• Consider using a document reduction strategy (such as loop and reduce/ loop and distribute) if you can distribute QlikView applications that are subsets of the entire application. This is an option if you want to send out QV applications pertinent to specific departments, regions, or job roles.
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Using Themes for a Consistent Look

After defining the look and styles of an object, it is a good idea to set up a theme for a consistent look.

QlikView developers will often re-use a QlikView application for subsequent projects, deleting the objects they do not want, and modifying or copying the objects they want to include in the new application. This approach is perfectly valid, but the use of QlikView themes is useful in enforcing formatting properties and corporate styles in applications and saves time in application development.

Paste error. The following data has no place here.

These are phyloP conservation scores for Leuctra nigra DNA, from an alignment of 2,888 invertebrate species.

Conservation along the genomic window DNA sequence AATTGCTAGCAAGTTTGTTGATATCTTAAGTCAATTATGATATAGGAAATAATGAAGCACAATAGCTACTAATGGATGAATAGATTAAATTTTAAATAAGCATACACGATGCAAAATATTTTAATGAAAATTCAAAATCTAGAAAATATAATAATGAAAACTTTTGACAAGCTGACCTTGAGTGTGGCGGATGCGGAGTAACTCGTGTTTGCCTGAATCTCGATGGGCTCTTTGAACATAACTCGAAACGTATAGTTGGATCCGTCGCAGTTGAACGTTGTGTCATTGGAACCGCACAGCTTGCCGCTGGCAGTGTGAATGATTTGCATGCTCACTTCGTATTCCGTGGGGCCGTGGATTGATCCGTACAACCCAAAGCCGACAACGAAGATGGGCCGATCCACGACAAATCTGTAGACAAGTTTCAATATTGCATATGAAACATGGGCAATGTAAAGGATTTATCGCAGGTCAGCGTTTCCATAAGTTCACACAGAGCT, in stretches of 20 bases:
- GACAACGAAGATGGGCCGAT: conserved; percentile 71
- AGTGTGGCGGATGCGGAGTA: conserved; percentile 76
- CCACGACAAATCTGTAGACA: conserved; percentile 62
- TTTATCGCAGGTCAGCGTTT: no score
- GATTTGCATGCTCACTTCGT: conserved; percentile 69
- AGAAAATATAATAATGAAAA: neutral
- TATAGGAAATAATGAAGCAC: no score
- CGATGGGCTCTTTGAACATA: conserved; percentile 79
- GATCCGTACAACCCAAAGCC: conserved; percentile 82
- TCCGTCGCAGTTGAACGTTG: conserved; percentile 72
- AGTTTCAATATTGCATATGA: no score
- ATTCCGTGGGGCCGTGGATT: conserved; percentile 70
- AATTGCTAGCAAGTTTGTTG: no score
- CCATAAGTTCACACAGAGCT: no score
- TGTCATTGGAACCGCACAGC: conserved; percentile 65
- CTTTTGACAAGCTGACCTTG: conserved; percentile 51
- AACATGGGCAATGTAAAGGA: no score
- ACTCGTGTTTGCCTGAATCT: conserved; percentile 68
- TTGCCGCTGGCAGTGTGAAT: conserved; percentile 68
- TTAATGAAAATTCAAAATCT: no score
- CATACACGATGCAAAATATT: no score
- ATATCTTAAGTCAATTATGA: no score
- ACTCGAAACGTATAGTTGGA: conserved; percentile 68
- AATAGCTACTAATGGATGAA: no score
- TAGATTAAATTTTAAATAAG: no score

QlikView themes can be created and edited for the document, sheet, or objects. The theme itself is stored in an XML file (with a . Qvt extension), such as a windows application data (App Data) folder for the active user, as shown in the following path (windows7). Note that the App Data folder may be a hidden folder and may need to be revealed in windows explorer, in organize/folders and search options/view/files and folders/show hidden files…

C: users
app dataroamingqlik techqlik viewthemes

A theme is used to store or apply layout properties for the document, sheet, and objects. Each of these comprises a section in the template file. For each of these sections in the file, there are subsections that describe object properties for specific object types, a subsection on the border and caption properties, and a subsection on printer settings (where applicable).

The theme file is generated by the theme maker wizard, which is accessible by clicking on the theme maker, button in document properties/layout, sheet properties/general, and chart properties/layout. The theme maker wizard allows you to create a new theme or modify an existing theme.

Hence QlikView is very much effective in visualizing vast and complex data without any interference from outside sources. Even though there are certain limitations, it does not hinder the visualization process.